David Burns ’86 lost his ring during the 1987 World Series celebrations in downtown Minneapolis. He tells the story of how it was found:
After I graduated from Clemson in May 1986, I started a job in Minneapolis, Minnesota, working for an insurance company.
In October 1987, the Minnesota Twins beat the St. Louis Cardinals to become World Series champions. I was watching the game on TV with new friends, and at the end of the game, thousands of revelers descended on downtown Minneapolis to celebrate (it was a Sunday night), including me. During the celebration, I high-fived a random individual, and my class ring flew off my hand into the crowd that was estimated later at 100,000. I tried to find the ring on the ground that night, but it was impossible because of the crowd. I went back the next day to no avail and eventually posted a notice in the local paper and filed a police report for a missing personal possession.
Fourteen months went by, and I knew that I was going to have to replace the ring — for many reasons — but most importantly because it was a graduation gift from my parents. In December 1988, I came home to find a message on my home phone from a woman who said she had a Clemson class ring with my name inscribed on the inside; she said that if I could identify the year of graduation and my hometown, I could get it back. I called her back immediately and provided the necessary verification. She lived fairly close by in South Minneapolis and said I could come by her house to retrieve the ring. Twenty minutes later, I was knocking on her front door.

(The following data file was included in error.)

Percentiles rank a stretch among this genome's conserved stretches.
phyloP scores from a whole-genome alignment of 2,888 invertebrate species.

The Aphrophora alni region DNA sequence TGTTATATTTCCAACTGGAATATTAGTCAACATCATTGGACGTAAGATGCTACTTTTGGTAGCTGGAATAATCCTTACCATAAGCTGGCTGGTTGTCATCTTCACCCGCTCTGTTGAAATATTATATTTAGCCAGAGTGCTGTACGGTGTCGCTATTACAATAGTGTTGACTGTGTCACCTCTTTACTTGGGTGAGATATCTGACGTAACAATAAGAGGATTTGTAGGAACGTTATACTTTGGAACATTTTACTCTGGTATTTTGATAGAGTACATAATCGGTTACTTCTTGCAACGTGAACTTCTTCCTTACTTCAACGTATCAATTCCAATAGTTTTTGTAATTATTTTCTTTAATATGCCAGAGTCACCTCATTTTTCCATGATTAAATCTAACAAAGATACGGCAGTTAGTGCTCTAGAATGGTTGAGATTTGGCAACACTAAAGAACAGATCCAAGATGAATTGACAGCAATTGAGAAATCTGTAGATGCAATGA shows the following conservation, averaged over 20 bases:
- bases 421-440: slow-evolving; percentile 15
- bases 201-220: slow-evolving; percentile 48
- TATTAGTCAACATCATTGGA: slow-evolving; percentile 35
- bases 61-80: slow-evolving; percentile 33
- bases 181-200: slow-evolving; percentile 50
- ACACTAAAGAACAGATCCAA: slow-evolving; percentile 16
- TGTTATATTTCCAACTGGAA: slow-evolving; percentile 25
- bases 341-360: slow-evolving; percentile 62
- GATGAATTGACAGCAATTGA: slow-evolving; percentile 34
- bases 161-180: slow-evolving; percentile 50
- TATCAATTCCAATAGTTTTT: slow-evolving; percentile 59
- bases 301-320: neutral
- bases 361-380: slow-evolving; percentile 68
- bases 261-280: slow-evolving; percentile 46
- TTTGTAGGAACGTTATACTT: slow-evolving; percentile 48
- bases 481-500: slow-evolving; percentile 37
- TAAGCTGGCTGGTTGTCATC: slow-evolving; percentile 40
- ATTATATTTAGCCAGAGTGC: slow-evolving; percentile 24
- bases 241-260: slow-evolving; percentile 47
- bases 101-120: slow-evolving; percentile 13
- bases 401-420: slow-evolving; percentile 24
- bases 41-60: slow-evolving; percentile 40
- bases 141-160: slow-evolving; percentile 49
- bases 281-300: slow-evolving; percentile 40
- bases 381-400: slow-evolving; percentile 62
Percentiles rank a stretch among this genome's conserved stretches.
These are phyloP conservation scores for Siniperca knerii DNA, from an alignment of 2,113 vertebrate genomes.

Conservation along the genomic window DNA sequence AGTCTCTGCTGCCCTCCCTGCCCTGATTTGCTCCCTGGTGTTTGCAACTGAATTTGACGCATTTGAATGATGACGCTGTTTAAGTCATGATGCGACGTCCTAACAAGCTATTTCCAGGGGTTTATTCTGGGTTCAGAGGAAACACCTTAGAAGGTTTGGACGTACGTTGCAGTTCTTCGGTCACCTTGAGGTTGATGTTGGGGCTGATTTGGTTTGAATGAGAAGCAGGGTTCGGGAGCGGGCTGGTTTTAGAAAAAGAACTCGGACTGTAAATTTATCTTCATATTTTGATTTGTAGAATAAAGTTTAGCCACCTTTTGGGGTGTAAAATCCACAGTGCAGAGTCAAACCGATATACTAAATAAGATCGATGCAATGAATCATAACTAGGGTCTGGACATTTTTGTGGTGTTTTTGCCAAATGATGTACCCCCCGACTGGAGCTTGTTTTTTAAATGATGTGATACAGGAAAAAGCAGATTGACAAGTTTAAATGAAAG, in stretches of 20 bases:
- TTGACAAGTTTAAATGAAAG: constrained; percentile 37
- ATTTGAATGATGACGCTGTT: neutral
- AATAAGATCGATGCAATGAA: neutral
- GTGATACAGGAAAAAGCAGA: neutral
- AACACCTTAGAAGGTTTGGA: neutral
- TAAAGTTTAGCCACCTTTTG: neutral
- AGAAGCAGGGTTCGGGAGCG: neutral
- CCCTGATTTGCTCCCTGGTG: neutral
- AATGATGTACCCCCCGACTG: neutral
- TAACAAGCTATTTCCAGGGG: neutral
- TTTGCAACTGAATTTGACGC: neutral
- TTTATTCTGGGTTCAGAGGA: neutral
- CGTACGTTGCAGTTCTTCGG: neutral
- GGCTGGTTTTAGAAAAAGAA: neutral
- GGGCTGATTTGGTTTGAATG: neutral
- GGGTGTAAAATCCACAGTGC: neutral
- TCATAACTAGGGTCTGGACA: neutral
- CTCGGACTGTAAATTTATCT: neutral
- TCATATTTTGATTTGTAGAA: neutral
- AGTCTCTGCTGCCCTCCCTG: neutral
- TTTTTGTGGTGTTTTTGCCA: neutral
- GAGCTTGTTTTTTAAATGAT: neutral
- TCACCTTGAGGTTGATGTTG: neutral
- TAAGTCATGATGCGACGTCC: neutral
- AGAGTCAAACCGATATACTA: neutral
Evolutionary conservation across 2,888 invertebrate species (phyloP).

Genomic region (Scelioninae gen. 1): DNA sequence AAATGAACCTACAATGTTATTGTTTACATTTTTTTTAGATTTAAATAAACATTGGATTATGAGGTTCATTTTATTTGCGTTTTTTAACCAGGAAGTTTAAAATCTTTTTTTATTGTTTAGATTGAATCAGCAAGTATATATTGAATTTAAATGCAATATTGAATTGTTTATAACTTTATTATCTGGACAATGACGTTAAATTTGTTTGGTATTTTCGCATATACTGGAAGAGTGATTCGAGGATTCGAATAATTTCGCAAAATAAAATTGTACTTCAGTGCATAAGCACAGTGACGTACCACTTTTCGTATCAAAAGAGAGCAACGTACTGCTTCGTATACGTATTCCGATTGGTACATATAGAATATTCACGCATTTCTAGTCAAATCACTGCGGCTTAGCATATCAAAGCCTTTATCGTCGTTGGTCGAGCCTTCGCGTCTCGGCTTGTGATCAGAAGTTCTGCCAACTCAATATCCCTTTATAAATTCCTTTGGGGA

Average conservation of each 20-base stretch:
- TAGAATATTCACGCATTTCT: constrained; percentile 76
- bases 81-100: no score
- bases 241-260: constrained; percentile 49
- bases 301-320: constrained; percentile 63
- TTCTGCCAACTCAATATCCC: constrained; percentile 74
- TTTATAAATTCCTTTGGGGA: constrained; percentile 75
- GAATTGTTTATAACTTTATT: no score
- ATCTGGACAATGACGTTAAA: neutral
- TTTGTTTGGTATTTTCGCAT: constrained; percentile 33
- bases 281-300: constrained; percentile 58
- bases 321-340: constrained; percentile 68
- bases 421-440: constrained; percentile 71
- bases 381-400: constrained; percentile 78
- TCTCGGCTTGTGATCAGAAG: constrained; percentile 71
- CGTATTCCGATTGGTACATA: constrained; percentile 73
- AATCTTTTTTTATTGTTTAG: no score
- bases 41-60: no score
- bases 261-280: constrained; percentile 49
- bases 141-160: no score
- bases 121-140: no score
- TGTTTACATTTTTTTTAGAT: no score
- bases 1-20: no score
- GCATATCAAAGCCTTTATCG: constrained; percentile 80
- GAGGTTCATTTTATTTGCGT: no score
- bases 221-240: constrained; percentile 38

When I went to this woman’s house, I got my ring back. I told her that I had offered a reward, but she declined. She actually felt bad about how long it took her to get hold of me.
As the story goes, she told me that she found my ring on the ground on Hennepin Avenue in Minneapolis the morning after the World Series game when she was dropping off film at a photo studio (right where I lost it). She sheepishly admitted that my ring sat on her living room coffee table for 14 months. It was only until the night before I got it back, a friend of hers apparently strongly suggested that there must be a person looking for the ring and that she should make an attempt to identify the owner.
She went into the Minneapolis phone book and found my name. Once she decided to track me down, I had the ring back within two hours.
Luckily, my ring fits a little tighter these days, and it doesn’t fly off my finger anymore. I’m so glad to have it back, and I wear it all the time to this day!
Interested in donating a ring to the Alumni Association? Contact Randy Boatwright for more information at email@example.com or 864-656-5671.